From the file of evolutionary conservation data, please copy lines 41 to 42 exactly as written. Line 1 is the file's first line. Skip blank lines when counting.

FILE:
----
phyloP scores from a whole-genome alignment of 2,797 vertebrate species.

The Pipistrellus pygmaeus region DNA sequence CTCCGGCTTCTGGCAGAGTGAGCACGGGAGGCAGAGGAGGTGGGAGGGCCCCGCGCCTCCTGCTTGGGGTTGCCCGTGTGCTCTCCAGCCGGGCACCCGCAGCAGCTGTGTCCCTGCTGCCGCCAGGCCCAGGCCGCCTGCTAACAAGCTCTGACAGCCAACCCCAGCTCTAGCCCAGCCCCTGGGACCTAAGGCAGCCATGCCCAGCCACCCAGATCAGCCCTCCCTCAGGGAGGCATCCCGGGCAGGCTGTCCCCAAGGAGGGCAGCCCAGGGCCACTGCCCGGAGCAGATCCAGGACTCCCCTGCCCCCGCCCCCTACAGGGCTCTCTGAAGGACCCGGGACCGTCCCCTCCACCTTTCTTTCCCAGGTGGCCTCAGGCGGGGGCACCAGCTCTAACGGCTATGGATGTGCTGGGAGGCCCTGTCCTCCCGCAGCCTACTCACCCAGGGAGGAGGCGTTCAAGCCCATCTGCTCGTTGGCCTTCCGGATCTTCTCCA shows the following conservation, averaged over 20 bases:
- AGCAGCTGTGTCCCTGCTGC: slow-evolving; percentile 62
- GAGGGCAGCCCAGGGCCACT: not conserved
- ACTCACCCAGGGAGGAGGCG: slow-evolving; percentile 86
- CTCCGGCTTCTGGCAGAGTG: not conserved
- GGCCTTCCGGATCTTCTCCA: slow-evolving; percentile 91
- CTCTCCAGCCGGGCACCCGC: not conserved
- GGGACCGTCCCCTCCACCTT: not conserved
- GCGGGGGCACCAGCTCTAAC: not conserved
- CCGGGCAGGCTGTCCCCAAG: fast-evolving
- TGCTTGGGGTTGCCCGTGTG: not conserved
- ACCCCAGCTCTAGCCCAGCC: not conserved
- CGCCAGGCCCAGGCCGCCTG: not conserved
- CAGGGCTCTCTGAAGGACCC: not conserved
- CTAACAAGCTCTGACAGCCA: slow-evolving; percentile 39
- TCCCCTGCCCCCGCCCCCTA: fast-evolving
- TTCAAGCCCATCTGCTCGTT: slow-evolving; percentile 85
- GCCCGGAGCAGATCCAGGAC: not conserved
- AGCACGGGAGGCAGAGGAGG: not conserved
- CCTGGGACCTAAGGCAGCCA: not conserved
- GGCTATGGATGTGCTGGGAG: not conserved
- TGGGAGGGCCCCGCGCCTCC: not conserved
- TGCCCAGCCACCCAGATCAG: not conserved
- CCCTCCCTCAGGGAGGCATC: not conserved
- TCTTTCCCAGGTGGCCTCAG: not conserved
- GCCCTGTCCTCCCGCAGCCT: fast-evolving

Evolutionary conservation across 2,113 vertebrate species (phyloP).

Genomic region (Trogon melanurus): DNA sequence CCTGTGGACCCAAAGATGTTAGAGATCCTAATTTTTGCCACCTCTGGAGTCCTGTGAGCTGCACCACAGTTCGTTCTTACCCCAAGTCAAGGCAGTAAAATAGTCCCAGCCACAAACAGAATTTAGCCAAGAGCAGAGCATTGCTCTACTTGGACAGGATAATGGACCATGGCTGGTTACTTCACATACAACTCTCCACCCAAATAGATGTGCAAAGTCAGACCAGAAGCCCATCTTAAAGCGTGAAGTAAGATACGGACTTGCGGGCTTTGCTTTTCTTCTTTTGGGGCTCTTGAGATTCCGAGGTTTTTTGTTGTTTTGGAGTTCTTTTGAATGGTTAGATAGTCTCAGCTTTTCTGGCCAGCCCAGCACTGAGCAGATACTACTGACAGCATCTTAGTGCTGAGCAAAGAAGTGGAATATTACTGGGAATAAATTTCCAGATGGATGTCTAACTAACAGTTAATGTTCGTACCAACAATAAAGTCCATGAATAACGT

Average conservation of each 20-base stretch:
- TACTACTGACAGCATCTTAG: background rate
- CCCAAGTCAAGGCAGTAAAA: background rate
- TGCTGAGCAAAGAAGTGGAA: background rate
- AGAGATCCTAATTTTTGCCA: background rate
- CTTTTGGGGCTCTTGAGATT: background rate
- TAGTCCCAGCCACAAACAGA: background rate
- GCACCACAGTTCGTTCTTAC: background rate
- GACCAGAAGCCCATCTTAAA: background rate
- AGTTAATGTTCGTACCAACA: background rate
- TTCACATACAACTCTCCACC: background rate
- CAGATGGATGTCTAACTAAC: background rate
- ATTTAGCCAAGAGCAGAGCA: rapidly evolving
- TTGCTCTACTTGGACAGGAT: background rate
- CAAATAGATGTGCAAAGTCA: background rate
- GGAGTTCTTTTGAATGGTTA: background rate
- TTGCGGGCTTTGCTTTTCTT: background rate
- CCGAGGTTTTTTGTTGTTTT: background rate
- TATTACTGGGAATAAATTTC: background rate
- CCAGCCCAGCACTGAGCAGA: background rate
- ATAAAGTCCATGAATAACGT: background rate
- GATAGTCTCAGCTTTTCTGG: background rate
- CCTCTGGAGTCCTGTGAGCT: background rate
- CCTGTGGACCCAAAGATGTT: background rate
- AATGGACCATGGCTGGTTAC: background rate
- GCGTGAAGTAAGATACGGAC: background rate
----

- CAGATGGATGTCTAACTAAC: background rate
- ATTTAGCCAAGAGCAGAGCA: rapidly evolving